Supreme Court declines to move up executions before June 1
NASHVILLE, Tenn. — The Tennessee Supreme Court has denied the state attorney general’s request to move up eight execution dates before June 1.
Attorney General Herbert Slatery filed the requests February 5 and cited “ongoing difficulty” getting lethal injection drugs.
The court on Thursday did set execution dates for two of the inmates, Oct. 11 for Edmund Zagorski, who was convicted of two murders, and Dec. 6 for David Earl Miller, who was convicted of murdering a mentally disabled woman.
Tennessee hasn’t put anyone to death since 2009.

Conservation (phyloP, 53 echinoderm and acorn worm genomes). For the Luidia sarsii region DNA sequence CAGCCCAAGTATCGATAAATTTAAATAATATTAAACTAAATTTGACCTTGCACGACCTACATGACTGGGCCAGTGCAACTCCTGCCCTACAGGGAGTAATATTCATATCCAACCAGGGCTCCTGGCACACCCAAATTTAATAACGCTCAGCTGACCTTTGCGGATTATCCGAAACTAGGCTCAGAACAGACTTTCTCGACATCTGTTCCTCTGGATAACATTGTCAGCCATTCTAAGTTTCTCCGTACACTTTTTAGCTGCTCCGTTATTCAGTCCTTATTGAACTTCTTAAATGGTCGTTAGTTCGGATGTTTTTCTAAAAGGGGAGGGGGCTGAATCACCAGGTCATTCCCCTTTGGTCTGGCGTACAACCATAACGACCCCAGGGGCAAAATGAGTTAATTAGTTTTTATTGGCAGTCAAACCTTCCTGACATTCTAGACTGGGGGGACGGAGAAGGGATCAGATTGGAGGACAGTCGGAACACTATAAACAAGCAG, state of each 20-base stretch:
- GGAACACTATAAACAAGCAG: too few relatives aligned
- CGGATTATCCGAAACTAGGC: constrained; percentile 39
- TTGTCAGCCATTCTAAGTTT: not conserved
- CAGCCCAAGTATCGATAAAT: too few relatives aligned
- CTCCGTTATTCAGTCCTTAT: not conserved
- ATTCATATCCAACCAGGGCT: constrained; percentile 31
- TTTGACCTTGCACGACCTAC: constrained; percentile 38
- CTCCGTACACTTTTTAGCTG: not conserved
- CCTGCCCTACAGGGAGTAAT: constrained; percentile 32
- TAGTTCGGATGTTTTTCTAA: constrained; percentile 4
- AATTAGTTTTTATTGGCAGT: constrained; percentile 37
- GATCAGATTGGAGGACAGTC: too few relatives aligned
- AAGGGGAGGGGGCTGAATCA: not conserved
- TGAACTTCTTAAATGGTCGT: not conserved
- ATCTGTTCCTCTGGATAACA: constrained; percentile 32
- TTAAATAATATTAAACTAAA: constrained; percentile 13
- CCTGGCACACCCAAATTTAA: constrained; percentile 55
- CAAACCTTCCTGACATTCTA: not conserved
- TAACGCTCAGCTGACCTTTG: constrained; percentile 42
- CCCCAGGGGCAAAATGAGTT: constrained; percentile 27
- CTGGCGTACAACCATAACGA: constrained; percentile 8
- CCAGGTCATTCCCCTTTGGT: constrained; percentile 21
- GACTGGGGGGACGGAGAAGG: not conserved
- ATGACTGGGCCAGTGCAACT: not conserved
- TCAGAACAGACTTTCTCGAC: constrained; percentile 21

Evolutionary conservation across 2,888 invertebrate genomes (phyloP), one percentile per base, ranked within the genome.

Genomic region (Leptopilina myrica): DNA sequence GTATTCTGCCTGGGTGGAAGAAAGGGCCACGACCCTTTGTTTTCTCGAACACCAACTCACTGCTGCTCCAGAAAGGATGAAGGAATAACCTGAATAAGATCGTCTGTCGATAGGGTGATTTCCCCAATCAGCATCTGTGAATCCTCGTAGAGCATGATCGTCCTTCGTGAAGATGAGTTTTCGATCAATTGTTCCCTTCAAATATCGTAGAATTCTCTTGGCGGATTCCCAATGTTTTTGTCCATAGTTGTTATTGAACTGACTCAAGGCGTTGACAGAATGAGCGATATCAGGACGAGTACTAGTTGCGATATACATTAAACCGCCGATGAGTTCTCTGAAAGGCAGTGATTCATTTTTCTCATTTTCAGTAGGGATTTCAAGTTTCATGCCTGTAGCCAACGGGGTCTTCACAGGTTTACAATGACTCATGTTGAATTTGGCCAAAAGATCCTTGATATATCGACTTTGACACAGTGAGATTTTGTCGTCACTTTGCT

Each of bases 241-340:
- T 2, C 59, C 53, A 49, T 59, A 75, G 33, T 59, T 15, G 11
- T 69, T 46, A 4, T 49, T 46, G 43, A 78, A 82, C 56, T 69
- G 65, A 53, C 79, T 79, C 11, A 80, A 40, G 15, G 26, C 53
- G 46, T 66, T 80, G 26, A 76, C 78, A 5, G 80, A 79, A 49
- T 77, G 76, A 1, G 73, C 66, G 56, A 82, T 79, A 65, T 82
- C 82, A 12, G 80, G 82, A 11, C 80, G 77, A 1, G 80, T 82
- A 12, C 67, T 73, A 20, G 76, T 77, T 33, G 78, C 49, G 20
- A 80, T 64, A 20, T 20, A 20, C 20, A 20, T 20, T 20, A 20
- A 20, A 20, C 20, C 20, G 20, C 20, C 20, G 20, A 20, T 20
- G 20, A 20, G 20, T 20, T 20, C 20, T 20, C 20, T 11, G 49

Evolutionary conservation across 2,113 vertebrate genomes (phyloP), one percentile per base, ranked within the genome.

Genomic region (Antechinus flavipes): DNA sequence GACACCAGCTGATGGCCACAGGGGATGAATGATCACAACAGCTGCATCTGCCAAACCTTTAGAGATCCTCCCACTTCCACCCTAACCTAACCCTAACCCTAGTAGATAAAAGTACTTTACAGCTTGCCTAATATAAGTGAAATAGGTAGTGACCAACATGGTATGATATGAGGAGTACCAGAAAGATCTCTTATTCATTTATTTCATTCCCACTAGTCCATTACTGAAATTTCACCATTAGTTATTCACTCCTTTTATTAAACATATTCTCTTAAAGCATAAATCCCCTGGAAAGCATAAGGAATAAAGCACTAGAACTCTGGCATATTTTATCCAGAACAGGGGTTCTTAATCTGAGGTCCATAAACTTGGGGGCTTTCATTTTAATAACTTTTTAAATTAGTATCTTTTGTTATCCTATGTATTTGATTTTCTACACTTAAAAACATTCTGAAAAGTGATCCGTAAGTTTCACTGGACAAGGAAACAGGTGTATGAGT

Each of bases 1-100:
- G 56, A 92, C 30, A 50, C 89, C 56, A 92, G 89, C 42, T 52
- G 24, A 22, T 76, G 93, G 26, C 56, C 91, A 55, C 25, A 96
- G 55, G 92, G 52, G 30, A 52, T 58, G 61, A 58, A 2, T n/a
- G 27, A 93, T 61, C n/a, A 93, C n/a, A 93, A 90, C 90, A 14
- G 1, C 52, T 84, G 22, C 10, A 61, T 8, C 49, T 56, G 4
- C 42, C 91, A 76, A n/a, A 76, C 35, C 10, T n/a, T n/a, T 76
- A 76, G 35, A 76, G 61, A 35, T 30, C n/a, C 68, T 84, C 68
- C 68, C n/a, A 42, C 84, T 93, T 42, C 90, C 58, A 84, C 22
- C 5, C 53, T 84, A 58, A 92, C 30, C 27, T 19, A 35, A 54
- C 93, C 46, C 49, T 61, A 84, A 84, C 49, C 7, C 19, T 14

Slatery’s motions also included Abu-Ali Abdur’Rahman, Leroy Hall, Donnie Johnson, Nicholas Todd Sutton, Stephen Michael West and Charles Walton Wright. The eight have sued over the state’s lethal injection protocol.
In its original motion, the state said it’s “required by law to carry out death sentences by lethal injection, …But its ability to do so after June l, 2018, is uncertain due to ongoing difficulty in obtaining the necessary lethal injection chemicals.”
The state argued each of the eight inmates “have been sitting on death row for years, stalling the executions through the appeals process.”
As of February 15, all of them have exhausted the standard three-tier appeals process, the state said, and to no avail.
The Supreme Court previously set an execution date of Aug. 9 for a condemned inmate whose appeals have been exhausted, Billy Ray Irick.
It’s unclear when the state will set dates for the remaining inmates.